Fielding an MVP caliber quarterback is a rare treat for an NFL team. The passers honored with football’s annual most prestigious individual honor are considered the faces of the league. Through their excellence and capacity for demoralizing respective defenses, they represent a tonal shift in how the game is evaluated and played. Think of names like Peyton Manning, Tom Brady, Aaron Rodgers, and most recently, Pat Mahomes. Players who set the standard for everyone else, and place defensive coordinators in a perennial state of restlessness and fatigue. Generational talents that transcend scheme and the confines of a traditional playbook, no matter the circumstances.
While it’s been years since his peak, Cam Newton is one of these such exceptional quarterbacks. Newton has carried the Panthers for the last approximate decade. A porous offensive line or a deficient receiving corps has never diminished the 30-year-old’s ability to lift his team. It makes the MVP honor he captured in 2015—where he created 45 touchdowns and almost 4,500 yards from scrimmage—one of the more impressive individual seasons in recent memory.
Newton hasn’t reached the same statistical heights since. Lingering injuries that have nagged away at his body for years are finally asking him to pay a toll he’s been able to place in forbearance in the past. The Panthers haven’t helped. They’ve seemingly done everything in their power to make certain Newton carries as much weight as possible on his already debilitated body. It’s a testament to his prowess that it took this long for a full physical breakdown to occur.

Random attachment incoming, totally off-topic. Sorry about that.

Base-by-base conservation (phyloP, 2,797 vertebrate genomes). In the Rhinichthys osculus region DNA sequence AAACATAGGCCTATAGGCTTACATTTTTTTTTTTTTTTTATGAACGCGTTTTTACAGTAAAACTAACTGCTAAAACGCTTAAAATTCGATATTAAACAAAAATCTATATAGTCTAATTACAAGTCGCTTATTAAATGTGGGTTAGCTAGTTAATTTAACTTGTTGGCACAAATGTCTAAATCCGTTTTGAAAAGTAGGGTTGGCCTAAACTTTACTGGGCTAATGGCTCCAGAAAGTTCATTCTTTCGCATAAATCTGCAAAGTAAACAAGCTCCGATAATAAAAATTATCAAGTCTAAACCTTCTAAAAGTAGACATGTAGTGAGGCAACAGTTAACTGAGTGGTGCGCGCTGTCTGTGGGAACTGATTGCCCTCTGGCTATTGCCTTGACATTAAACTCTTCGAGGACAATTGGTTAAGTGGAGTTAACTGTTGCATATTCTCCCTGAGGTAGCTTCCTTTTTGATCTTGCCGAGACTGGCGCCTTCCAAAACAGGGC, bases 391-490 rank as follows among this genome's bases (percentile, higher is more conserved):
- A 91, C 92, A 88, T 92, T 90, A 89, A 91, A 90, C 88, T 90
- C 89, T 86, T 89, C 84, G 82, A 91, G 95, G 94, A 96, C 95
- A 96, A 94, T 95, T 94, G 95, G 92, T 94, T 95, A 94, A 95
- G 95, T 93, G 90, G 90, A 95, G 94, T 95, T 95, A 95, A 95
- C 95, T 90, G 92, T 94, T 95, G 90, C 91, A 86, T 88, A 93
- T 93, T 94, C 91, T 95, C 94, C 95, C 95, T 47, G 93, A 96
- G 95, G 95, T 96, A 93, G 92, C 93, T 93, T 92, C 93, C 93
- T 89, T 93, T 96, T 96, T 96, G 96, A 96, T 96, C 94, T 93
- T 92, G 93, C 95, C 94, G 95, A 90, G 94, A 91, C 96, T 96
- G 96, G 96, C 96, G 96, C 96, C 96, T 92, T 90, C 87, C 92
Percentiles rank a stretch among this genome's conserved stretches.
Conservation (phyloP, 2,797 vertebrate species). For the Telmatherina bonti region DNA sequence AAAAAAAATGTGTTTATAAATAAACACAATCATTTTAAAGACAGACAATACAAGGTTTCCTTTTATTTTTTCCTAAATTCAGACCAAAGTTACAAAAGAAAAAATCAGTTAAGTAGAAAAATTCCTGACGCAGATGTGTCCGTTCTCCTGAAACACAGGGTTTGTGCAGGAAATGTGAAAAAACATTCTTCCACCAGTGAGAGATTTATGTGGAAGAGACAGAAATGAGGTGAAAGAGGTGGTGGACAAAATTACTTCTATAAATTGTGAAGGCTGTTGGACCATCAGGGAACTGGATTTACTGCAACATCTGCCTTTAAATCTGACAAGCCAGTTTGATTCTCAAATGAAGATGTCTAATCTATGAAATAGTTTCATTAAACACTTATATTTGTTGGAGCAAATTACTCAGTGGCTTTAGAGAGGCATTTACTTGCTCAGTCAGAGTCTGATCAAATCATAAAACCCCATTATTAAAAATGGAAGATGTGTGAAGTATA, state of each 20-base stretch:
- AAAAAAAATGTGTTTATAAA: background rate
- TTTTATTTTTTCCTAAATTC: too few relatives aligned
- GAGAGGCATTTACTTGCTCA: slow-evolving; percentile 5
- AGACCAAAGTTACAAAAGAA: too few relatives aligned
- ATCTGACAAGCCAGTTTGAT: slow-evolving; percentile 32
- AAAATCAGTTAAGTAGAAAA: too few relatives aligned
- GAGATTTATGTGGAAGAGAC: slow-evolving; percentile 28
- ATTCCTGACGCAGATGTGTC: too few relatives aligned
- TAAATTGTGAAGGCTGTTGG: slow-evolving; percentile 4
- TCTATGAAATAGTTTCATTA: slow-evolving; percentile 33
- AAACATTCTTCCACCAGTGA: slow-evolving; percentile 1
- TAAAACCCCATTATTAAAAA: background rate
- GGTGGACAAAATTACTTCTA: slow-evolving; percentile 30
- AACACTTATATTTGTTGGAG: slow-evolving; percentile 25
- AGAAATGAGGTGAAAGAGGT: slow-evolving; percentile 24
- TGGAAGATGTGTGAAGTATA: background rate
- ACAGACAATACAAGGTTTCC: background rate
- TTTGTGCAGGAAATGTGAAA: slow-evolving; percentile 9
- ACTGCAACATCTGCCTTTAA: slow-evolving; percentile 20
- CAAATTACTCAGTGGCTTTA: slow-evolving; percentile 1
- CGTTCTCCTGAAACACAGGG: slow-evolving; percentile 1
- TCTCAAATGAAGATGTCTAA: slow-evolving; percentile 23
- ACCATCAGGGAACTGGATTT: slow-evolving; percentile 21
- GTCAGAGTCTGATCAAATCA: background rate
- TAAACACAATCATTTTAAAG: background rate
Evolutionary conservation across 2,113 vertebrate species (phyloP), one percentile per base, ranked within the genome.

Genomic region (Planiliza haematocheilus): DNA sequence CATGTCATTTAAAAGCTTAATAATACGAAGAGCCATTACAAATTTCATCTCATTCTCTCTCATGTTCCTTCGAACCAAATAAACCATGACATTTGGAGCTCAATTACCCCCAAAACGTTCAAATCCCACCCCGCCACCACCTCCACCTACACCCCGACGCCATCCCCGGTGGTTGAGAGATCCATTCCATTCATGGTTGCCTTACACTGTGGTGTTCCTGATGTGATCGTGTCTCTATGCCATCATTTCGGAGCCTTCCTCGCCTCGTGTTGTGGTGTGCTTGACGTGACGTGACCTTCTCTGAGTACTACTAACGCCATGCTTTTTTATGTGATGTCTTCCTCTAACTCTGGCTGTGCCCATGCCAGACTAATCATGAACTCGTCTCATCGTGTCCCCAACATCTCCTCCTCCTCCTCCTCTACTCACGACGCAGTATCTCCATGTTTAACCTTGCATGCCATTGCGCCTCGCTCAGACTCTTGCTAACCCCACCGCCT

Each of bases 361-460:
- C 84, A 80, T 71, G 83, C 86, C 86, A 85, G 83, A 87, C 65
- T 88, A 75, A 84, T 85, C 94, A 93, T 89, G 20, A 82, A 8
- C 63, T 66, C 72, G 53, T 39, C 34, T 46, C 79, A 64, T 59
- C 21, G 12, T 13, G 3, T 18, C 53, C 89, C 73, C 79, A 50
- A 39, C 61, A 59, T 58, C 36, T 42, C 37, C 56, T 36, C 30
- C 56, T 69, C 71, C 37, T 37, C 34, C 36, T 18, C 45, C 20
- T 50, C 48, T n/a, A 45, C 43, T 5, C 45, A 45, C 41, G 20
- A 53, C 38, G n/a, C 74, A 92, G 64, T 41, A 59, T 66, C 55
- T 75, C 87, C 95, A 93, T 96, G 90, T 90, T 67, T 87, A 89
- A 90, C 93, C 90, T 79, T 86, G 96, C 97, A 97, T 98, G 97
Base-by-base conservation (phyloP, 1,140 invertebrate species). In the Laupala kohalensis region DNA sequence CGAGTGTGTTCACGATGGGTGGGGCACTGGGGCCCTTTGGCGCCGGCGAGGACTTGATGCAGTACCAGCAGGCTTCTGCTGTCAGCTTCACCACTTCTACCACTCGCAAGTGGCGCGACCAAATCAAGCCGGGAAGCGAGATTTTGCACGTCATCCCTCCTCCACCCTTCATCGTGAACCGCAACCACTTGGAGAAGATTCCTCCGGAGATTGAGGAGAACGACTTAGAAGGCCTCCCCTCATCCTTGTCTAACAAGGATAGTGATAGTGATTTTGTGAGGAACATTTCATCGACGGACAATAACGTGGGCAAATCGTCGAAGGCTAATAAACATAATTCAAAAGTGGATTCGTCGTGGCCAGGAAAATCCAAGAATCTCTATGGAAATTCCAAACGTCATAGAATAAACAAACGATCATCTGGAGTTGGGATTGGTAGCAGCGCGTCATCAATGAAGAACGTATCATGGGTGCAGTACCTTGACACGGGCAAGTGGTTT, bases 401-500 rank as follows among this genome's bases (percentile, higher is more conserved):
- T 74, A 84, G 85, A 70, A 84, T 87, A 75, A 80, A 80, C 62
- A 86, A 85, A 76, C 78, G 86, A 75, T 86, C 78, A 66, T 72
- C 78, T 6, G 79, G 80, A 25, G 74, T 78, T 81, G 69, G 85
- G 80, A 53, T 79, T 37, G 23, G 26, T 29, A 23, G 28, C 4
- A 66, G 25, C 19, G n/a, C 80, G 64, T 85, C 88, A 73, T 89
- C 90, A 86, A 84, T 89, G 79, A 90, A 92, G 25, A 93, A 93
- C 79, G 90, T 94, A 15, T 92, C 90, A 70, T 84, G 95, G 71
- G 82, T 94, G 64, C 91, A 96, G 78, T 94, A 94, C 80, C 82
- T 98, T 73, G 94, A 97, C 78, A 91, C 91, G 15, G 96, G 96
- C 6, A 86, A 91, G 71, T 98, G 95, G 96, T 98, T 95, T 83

Whatever Newton does have left in the tank puts him on a pedestal above any other available veteran quarterback in the coming months. It makes him the Bears’ most attractive option to resuscitate a contending window.
In the midst of the Bears’ disappointing 2019 season, defenders of Matt Nagy and his offense have all the fodder they need. Every time Mitchell Trubisky fails to make basic reads and throws it serves as a reminder of what Nagy’s offense might accomplish with a quarterback who isn’t in over his head. The contention is that Nagy’s scheme would look far better with general competence under center, as would be the case for most offense’s.
But how would it fare with someone that can transcend past its fundamental needs? A healthy Newton would have the answer to that fateful question. At his finest, or whatever’s left of his finest, Newton can still be a franchise quarterback. What he may lack in sometimes merely above average passing numbers, he makes up for by dragging strong safeties and linebackers down field when running the ball. He rises to the occasion in the clutch, when others would wilt and fade into obscurity. He can remain a quarterback earning mentions, even in passing, in MVP conversations.
There is no one that can better remedy Nagy’s desperate plight than Newton. Players of his level not only cover up warts, they permanently expel their existence. If the Bears are operating in the extreme short term, taking a flier on Newton is their best bet.
Any acquisition of Newton by the Bears comes with two main drawbacks.